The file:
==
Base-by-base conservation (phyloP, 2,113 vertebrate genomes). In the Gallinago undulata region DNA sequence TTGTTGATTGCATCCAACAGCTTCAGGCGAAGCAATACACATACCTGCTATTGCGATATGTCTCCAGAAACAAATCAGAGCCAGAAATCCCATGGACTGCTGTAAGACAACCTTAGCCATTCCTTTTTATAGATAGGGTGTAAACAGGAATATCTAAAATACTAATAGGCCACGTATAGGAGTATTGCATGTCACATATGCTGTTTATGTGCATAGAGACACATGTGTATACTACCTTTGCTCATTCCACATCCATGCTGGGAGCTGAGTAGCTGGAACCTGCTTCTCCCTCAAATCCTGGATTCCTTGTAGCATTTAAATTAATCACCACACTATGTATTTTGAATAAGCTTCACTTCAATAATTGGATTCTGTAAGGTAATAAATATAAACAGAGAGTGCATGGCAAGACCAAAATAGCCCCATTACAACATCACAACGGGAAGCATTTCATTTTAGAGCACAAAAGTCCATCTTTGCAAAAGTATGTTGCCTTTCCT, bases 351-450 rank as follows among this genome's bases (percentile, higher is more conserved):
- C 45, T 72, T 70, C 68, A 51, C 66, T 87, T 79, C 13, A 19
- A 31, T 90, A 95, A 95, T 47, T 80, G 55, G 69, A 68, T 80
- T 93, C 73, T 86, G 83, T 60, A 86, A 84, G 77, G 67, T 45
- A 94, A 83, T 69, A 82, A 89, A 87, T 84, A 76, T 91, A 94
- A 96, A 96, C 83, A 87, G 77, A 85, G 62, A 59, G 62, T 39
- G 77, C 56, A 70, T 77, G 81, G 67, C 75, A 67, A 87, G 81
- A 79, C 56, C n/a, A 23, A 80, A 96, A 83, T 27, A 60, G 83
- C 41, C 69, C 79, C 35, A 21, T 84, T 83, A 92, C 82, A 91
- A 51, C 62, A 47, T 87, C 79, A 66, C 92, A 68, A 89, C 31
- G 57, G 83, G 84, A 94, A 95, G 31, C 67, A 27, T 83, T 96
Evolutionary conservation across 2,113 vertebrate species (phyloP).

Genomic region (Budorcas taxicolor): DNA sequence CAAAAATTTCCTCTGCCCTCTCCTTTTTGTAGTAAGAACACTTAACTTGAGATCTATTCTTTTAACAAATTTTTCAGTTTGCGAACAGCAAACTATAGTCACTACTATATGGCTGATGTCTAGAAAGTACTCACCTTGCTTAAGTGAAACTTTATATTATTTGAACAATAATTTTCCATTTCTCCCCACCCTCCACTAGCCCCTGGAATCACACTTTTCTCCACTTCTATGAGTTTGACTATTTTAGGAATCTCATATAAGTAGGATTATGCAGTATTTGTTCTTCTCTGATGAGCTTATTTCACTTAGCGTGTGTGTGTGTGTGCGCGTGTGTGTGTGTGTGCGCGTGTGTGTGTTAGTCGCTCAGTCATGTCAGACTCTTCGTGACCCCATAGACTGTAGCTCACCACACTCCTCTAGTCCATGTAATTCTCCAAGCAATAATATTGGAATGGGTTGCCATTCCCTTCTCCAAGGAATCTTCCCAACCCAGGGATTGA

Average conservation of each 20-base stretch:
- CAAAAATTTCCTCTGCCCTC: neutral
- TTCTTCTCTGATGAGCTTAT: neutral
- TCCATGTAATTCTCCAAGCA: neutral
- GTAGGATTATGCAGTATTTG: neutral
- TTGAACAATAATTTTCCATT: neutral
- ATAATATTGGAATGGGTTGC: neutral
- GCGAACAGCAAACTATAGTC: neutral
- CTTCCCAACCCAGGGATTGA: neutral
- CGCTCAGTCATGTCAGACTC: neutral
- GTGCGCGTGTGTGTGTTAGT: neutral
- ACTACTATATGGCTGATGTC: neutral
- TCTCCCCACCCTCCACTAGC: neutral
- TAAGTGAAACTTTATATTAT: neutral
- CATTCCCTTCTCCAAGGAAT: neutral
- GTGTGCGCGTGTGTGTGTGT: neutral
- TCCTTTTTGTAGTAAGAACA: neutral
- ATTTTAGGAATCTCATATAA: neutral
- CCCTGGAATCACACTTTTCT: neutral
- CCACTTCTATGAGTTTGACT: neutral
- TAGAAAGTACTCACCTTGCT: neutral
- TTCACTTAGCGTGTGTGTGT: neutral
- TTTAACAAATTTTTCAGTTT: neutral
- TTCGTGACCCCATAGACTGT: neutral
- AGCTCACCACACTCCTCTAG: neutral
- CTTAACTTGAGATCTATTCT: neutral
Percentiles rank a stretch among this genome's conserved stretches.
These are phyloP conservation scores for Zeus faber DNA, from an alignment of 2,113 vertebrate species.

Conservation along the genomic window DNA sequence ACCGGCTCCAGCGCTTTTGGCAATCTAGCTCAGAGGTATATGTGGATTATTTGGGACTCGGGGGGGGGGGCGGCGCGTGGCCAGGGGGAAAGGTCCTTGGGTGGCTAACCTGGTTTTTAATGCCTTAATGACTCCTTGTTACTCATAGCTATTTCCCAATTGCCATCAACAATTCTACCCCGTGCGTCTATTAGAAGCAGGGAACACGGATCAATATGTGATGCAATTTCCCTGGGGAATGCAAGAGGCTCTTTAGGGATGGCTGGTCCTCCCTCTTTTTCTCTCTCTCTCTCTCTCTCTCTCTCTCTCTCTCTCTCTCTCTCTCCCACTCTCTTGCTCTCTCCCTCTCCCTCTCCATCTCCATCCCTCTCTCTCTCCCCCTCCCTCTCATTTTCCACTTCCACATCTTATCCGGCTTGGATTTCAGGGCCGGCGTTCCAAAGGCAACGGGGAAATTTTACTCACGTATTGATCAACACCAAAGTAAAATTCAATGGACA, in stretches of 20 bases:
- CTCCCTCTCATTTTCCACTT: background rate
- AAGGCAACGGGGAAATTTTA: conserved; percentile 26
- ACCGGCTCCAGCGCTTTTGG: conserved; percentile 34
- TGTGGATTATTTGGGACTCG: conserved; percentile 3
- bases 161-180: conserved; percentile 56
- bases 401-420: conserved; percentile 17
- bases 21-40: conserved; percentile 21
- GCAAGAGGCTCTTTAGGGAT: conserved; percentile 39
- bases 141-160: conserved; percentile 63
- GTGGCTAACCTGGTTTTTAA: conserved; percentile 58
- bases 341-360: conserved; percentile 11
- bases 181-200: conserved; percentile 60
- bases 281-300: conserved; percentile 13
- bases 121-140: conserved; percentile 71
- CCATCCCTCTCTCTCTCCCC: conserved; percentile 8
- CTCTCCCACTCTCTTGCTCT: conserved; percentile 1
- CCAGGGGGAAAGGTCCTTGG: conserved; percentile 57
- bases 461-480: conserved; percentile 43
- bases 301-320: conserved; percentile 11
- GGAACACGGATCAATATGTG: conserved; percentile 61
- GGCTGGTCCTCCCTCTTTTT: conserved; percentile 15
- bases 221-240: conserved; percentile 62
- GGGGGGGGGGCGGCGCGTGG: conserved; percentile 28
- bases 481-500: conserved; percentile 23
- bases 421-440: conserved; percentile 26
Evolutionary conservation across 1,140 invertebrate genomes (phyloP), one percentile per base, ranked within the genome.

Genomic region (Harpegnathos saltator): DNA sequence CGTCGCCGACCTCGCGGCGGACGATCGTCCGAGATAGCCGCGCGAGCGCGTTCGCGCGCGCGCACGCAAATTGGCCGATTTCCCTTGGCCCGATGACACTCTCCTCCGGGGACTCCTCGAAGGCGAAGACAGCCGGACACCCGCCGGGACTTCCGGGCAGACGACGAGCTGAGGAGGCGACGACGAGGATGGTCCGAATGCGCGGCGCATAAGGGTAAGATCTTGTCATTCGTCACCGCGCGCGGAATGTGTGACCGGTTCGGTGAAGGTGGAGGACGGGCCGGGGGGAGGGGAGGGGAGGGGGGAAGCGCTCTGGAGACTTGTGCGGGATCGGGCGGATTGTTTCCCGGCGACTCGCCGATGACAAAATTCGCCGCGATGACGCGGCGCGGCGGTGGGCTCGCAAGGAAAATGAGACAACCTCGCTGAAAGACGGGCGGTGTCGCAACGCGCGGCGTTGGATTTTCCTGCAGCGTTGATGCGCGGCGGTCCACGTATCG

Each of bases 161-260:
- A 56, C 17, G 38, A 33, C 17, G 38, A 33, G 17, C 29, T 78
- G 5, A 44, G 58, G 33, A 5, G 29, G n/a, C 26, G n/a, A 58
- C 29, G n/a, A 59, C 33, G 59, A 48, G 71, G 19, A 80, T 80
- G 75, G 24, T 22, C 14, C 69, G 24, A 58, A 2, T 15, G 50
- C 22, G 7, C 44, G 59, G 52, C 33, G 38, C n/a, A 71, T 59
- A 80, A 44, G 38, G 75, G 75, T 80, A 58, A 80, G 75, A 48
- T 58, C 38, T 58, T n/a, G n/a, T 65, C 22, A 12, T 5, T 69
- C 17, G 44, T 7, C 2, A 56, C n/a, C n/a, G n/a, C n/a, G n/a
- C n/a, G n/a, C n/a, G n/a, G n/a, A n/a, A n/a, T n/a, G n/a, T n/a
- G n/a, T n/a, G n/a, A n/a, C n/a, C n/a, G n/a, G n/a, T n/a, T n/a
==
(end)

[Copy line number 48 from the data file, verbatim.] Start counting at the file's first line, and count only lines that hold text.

- bases 401-420: conserved; percentile 17